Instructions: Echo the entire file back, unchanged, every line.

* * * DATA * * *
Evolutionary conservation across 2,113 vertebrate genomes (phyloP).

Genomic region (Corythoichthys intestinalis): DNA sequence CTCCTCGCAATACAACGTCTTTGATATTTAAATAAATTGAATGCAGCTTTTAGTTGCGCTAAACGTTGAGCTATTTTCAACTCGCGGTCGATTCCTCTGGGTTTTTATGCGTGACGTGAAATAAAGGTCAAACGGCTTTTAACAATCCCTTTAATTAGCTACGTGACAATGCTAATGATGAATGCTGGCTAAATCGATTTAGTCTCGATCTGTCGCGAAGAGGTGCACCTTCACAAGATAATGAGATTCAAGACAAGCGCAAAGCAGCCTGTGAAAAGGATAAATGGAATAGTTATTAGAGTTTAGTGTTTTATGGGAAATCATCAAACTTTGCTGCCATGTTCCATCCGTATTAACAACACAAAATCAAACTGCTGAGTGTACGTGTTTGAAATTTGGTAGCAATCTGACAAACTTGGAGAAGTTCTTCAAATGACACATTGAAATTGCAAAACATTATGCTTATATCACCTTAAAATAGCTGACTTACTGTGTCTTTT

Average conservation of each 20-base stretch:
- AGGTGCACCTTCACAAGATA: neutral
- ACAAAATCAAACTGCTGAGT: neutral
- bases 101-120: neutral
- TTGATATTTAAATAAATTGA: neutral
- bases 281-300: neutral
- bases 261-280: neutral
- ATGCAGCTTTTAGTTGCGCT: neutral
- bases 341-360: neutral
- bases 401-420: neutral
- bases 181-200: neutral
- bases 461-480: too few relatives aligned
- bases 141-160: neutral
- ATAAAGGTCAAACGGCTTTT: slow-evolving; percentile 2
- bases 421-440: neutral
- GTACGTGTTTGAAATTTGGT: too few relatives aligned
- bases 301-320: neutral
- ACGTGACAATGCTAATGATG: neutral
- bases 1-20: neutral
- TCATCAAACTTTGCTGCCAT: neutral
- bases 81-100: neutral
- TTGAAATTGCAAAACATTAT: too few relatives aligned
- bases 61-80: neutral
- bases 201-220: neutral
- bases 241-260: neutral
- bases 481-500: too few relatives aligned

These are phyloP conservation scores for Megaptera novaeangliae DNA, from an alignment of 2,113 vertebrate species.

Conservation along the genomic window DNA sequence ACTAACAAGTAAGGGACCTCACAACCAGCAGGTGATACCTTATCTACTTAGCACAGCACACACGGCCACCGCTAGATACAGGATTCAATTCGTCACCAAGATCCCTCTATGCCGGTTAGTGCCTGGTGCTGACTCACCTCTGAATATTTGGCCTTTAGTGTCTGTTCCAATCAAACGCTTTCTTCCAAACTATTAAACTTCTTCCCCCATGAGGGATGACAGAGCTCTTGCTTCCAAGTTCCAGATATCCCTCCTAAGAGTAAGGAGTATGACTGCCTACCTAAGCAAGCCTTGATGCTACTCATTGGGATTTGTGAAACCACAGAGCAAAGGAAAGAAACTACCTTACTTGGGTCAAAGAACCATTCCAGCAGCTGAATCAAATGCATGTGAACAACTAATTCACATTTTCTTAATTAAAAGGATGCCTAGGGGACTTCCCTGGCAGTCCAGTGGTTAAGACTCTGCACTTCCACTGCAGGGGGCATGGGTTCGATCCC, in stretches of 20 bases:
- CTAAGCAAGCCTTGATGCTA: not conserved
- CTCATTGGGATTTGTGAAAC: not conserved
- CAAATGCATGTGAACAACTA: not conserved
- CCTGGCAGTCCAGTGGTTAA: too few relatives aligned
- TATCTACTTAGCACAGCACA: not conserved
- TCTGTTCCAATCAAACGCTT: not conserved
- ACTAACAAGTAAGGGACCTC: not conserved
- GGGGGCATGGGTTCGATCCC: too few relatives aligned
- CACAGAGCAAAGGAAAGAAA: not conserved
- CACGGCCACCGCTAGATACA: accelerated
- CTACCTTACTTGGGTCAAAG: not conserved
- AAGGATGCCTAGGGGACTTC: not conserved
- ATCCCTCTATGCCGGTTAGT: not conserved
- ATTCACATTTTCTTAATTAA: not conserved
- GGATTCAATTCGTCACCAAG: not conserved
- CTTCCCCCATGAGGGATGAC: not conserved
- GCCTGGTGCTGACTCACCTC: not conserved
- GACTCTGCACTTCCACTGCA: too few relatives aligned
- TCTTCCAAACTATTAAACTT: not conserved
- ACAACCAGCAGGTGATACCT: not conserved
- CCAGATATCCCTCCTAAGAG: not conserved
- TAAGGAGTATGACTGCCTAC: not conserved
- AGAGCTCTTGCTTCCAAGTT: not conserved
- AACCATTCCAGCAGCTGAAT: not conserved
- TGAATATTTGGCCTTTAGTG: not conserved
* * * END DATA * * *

Evolutionary conservation across 2,113 vertebrate genomes (phyloP).

Genomic region (Corythoichthys intestinalis): DNA sequence CTCCTCGCAATACAACGTCTTTGATATTTAAATAAATTGAATGCAGCTTTTAGTTGCGCTAAACGTTGAGCTATTTTCAACTCGCGGTCGATTCCTCTGGGTTTTTATGCGTGACGTGAAATAAAGGTCAAACGGCTTTTAACAATCCCTTTAATTAGCTACGTGACAATGCTAATGATGAATGCTGGCTAAATCGATTTAGTCTCGATCTGTCGCGAAGAGGTGCACCTTCACAAGATAATGAGATTCAAGACAAGCGCAAAGCAGCCTGTGAAAAGGATAAATGGAATAGTTATTAGAGTTTAGTGTTTTATGGGAAATCATCAAACTTTGCTGCCATGTTCCATCCGTATTAACAACACAAAATCAAACTGCTGAGTGTACGTGTTTGAAATTTGGTAGCAATCTGACAAACTTGGAGAAGTTCTTCAAATGACACATTGAAATTGCAAAACATTATGCTTATATCACCTTAAAATAGCTGACTTACTGTGTCTTTT

Average conservation of each 20-base stretch:
- AGGTGCACCTTCACAAGATA: neutral
- ACAAAATCAAACTGCTGAGT: neutral
- bases 101-120: neutral
- TTGATATTTAAATAAATTGA: neutral
- bases 281-300: neutral
- bases 261-280: neutral
- ATGCAGCTTTTAGTTGCGCT: neutral
- bases 341-360: neutral
- bases 401-420: neutral
- bases 181-200: neutral
- bases 461-480: too few relatives aligned
- bases 141-160: neutral
- ATAAAGGTCAAACGGCTTTT: slow-evolving; percentile 2
- bases 421-440: neutral
- GTACGTGTTTGAAATTTGGT: too few relatives aligned
- bases 301-320: neutral
- ACGTGACAATGCTAATGATG: neutral
- bases 1-20: neutral
- TCATCAAACTTTGCTGCCAT: neutral
- bases 81-100: neutral
- TTGAAATTGCAAAACATTAT: too few relatives aligned
- bases 61-80: neutral
- bases 201-220: neutral
- bases 241-260: neutral
- bases 481-500: too few relatives aligned

These are phyloP conservation scores for Megaptera novaeangliae DNA, from an alignment of 2,113 vertebrate species.

Conservation along the genomic window DNA sequence ACTAACAAGTAAGGGACCTCACAACCAGCAGGTGATACCTTATCTACTTAGCACAGCACACACGGCCACCGCTAGATACAGGATTCAATTCGTCACCAAGATCCCTCTATGCCGGTTAGTGCCTGGTGCTGACTCACCTCTGAATATTTGGCCTTTAGTGTCTGTTCCAATCAAACGCTTTCTTCCAAACTATTAAACTTCTTCCCCCATGAGGGATGACAGAGCTCTTGCTTCCAAGTTCCAGATATCCCTCCTAAGAGTAAGGAGTATGACTGCCTACCTAAGCAAGCCTTGATGCTACTCATTGGGATTTGTGAAACCACAGAGCAAAGGAAAGAAACTACCTTACTTGGGTCAAAGAACCATTCCAGCAGCTGAATCAAATGCATGTGAACAACTAATTCACATTTTCTTAATTAAAAGGATGCCTAGGGGACTTCCCTGGCAGTCCAGTGGTTAAGACTCTGCACTTCCACTGCAGGGGGCATGGGTTCGATCCC, in stretches of 20 bases:
- CTAAGCAAGCCTTGATGCTA: not conserved
- CTCATTGGGATTTGTGAAAC: not conserved
- CAAATGCATGTGAACAACTA: not conserved
- CCTGGCAGTCCAGTGGTTAA: too few relatives aligned
- TATCTACTTAGCACAGCACA: not conserved
- TCTGTTCCAATCAAACGCTT: not conserved
- ACTAACAAGTAAGGGACCTC: not conserved
- GGGGGCATGGGTTCGATCCC: too few relatives aligned
- CACAGAGCAAAGGAAAGAAA: not conserved
- CACGGCCACCGCTAGATACA: accelerated
- CTACCTTACTTGGGTCAAAG: not conserved
- AAGGATGCCTAGGGGACTTC: not conserved
- ATCCCTCTATGCCGGTTAGT: not conserved
- ATTCACATTTTCTTAATTAA: not conserved
- GGATTCAATTCGTCACCAAG: not conserved
- CTTCCCCCATGAGGGATGAC: not conserved
- GCCTGGTGCTGACTCACCTC: not conserved
- GACTCTGCACTTCCACTGCA: too few relatives aligned
- TCTTCCAAACTATTAAACTT: not conserved
- ACAACCAGCAGGTGATACCT: not conserved
- CCAGATATCCCTCCTAAGAG: not conserved
- TAAGGAGTATGACTGCCTAC: not conserved
- AGAGCTCTTGCTTCCAAGTT: not conserved
- AACCATTCCAGCAGCTGAAT: not conserved
- TGAATATTTGGCCTTTAGTG: not conserved